• It further asserts that states have an obligation to "exercise due diligence to prevent, investigate and, in accordance with national legislation, punish acts of violence against women, whether those acts are perpetrated by the State or by private persons." (Article 4-c)



Co-signing organizations

  1. The Institute for Women's Empowerment (IWE)
  2. The Association for the Advancement of Feminism
  3. Hong Kong Women's Coalition on Equal Opportunities
  4. Association Concerning Sexual Violence Against Women
  5. Women's Committee of Hong Kong Confederation of Trade Unions
  6. Retail, Commerce and Clothing Industries General Union
  7. Hong Kong Women Workers' Association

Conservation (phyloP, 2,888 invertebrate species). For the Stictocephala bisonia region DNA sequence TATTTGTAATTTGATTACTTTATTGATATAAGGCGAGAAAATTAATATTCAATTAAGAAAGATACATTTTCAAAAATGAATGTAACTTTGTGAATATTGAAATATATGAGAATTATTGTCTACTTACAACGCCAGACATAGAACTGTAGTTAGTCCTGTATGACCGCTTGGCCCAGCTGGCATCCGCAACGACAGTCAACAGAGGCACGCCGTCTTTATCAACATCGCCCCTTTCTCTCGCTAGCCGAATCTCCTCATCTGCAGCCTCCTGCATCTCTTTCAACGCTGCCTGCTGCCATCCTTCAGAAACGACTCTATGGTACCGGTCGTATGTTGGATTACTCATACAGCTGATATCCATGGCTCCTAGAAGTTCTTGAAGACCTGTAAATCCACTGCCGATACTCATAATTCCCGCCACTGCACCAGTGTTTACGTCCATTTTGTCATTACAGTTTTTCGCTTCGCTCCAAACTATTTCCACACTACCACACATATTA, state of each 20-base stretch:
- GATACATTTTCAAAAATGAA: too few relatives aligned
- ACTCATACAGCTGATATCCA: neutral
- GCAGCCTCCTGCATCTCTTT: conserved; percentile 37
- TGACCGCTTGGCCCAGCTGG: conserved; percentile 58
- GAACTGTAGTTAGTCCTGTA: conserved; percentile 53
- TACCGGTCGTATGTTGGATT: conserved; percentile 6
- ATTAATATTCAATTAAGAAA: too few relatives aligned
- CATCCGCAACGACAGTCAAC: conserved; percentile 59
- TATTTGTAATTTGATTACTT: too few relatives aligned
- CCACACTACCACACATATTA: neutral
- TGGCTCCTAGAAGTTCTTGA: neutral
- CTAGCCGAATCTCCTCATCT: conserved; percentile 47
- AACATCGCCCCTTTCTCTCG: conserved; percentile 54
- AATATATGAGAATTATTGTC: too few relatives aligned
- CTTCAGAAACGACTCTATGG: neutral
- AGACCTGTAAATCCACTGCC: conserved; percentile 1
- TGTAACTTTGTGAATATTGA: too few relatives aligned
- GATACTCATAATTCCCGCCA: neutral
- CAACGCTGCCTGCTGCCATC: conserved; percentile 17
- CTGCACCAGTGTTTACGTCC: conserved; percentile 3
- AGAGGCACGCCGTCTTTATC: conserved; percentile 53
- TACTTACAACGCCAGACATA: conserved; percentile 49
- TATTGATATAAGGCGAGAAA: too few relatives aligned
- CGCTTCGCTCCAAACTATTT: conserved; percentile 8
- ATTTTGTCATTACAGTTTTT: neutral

8. New Women Arrivals League
  9. Action for REACH OUT
  10. Hong Kong Association of Women Social Worker
  11. The Bethune House
  12. Association of Women with Disabilities Hong Kong
  13. Hong Kong Domestic Workers General Union
  14. Pacific Century CyberWorks Staff Association
  15. Communication Workers General Union
  16. Concrete Industry Workers Union
  17. Federation Of Hong Kong Transport Worker Organizations
  18. Hong Kong Nestle Workers Union
  19. Hong Kong A. S. Watson & Company Limited Employees Union
  20. Vitasoy Employees Union
  21. Catering And Hotels Industries Employees General Union
  22. Construction Site Workers General Union
  23. Labour Party
  24. Hong Kong Federation of Women's Centres
  25. Hong Kong Association for the Survivors of Women Abuse (Kwan Fook)
  26. Hong Kong Women Christian Council
  27. HKYWCA Hong Kong Women's Voice Alumni Association
  28. Amnesty International Hong Kong

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Ms Si-si Liu